Over the next three to five years, Clario expects to introduce tools using AI-driven predictive analytics, he continues. This would include biomarkers of potential future risk or areas on CT images of a tumor that might warrant greater clinician attention. “CT scans are very large files comprised of many slices depicting a full region of the body, so there is always a potential risk of overlooking something.”
Solutions that tailor patient engagement to improve protocol compliance is a nearer term ambition, Thomas says, notably to reduce the burden of participation in decentralized clinical trials. While decentralizing study features makes it easier for patients by limiting how often they must travel to a study site, doing tests and completing surveys at home on their own requires more engagement and mental effort from them than a traditional clinical trial.
“There are many reasons to be excited about the potential of decentralized clinical trials and remote health monitoring, but we need to be careful about how much we are asking of patients,” says Thomas. “We’re constantly looking for ways to facilitate more intuitive home health assessments to balance the need for data with the need to respect patients’ time and privacy.”
It might be that a prognostic variable is continuously measured to relieve participants of the inconvenience of having to periodically repeat a test or the user interface is designed to minimize time spent entering information, he offers as examples. At-home monitoring devices might also be more intuitive to operate, to save patients the hassle of having to travel to a medical facility to have tests done.
Clario views AI as a tool to be incorporated into its Trial Anywhere solutions portfolio wherever it can facilitate participation in clinical trials while also ensuring the data produced are of high quality and align with the study protocol, Thomas says. The company’s advantage comes from the combined technology and scientific expertise of ERT and Bioclinica, which united has been in business for 50 years and supported 19,000 clinical trials—including 70% of studies conducted between 2019 and 2020.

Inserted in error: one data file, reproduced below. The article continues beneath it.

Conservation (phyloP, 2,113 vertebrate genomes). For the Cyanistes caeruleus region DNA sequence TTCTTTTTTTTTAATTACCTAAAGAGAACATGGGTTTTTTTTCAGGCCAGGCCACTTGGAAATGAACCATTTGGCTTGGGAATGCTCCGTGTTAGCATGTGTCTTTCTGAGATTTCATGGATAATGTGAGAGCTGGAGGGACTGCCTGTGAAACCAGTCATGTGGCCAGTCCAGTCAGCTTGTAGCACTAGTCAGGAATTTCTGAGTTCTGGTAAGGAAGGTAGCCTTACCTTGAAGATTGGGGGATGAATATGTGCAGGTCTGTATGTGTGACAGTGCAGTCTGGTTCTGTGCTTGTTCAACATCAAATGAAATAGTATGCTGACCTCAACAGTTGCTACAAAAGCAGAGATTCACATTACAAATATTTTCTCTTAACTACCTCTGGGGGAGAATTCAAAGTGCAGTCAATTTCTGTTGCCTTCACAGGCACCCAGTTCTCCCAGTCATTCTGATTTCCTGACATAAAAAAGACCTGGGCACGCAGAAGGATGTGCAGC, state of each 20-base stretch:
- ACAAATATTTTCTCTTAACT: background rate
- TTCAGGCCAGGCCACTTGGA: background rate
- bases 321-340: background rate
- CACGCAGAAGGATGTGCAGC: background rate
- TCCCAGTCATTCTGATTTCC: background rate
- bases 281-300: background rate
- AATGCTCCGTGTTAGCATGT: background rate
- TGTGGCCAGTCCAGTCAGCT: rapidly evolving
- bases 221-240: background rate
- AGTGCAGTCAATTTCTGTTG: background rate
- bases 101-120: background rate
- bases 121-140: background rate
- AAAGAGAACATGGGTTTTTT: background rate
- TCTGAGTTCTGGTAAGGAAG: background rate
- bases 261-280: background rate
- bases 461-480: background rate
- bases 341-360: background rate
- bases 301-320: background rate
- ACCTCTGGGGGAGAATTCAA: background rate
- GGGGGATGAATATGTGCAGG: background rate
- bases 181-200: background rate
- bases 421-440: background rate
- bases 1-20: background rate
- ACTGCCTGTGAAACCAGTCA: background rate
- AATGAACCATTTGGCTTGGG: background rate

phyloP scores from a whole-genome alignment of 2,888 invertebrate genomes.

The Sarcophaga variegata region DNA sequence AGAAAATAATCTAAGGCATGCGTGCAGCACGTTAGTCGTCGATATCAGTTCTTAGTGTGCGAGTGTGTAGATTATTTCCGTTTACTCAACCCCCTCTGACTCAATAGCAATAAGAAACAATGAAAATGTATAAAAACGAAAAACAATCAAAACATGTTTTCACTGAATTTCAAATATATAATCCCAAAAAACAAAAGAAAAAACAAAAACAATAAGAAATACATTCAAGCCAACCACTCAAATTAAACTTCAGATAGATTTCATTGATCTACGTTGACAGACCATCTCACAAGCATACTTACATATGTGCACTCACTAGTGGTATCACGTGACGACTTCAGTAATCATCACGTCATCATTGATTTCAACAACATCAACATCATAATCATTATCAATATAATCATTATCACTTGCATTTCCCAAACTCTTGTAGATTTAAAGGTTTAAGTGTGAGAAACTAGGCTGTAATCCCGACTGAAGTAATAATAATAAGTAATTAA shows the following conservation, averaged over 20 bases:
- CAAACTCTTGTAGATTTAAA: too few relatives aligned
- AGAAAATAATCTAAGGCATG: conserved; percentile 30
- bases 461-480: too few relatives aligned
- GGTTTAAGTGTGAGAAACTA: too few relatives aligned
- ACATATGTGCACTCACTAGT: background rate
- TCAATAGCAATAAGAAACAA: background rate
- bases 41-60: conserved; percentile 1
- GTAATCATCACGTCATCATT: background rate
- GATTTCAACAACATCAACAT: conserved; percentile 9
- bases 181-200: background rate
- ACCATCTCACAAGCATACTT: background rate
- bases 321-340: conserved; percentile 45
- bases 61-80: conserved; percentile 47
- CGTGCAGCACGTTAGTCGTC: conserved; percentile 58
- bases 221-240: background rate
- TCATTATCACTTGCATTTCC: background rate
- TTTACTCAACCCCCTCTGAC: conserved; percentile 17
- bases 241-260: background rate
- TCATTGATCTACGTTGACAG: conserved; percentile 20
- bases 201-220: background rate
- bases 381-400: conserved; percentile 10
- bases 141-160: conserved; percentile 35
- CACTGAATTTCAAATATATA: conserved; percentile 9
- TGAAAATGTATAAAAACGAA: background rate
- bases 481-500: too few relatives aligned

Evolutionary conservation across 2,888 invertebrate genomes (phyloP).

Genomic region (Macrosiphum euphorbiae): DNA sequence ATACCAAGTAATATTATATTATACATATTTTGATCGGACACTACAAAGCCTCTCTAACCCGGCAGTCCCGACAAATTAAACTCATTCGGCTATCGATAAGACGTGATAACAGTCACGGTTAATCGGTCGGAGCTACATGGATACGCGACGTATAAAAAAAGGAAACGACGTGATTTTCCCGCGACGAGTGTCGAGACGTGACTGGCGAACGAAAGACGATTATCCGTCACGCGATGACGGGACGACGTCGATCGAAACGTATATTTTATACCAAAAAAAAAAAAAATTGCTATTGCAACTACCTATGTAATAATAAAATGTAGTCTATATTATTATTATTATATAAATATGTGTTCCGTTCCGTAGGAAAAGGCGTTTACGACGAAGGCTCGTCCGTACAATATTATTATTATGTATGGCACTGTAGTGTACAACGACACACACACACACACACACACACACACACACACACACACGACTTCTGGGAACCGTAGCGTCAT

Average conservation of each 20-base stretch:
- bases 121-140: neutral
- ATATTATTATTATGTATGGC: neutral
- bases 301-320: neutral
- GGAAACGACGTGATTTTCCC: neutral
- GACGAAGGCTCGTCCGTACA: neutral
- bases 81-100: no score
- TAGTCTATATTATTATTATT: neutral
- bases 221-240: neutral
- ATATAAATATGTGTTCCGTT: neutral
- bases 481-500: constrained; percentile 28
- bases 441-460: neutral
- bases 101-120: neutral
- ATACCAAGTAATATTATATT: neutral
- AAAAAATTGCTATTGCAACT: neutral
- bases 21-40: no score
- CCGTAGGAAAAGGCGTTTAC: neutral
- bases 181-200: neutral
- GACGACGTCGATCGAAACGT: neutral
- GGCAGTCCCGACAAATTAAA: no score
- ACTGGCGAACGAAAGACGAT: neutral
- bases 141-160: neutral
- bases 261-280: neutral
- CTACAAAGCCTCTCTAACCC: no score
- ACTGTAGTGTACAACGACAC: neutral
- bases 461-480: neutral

Interest in decentralized trials is at an all-time high, says Thomas. One of the key issues here has been getting disparate and disconnected datasets talking to one another.
“Now that the two legacy companies have come together, much of our focus is on unifying many different clinical endpoints,” he says. A large, complex trial might create data streams from at-home wearable device recordings, images collected at satellite imaging centers, and clinical evaluations done at bricks-and-mortar sites, and Clario aims to merge that information into a single portfolio.
Decentralized clinical trials encompass multiple categories of clinical endpoints and strategies for assessing patients’ health closer to home, says Thomas. One example is the introduction of satellite imaging centers to save participants the time it takes to travel to a traditional trial site further from their home.
Equally important are wearables, including smartwatches and accelerometers that measure patients’ movement patterns and attach to different parts of their body, he continues. The information is often collected on patients with either neurological or musculoskeletal conditions but can also be useful for quality-of-life assessments for people with cancer.
A third category is eCOA, including patient-, clinician-, and caregiver-reported outcomes that can be collected at home with optional online interaction with a physician, Thomas says. “Clario is very excited to bring all of these endpoint solutions together to streamline decentralized trials.”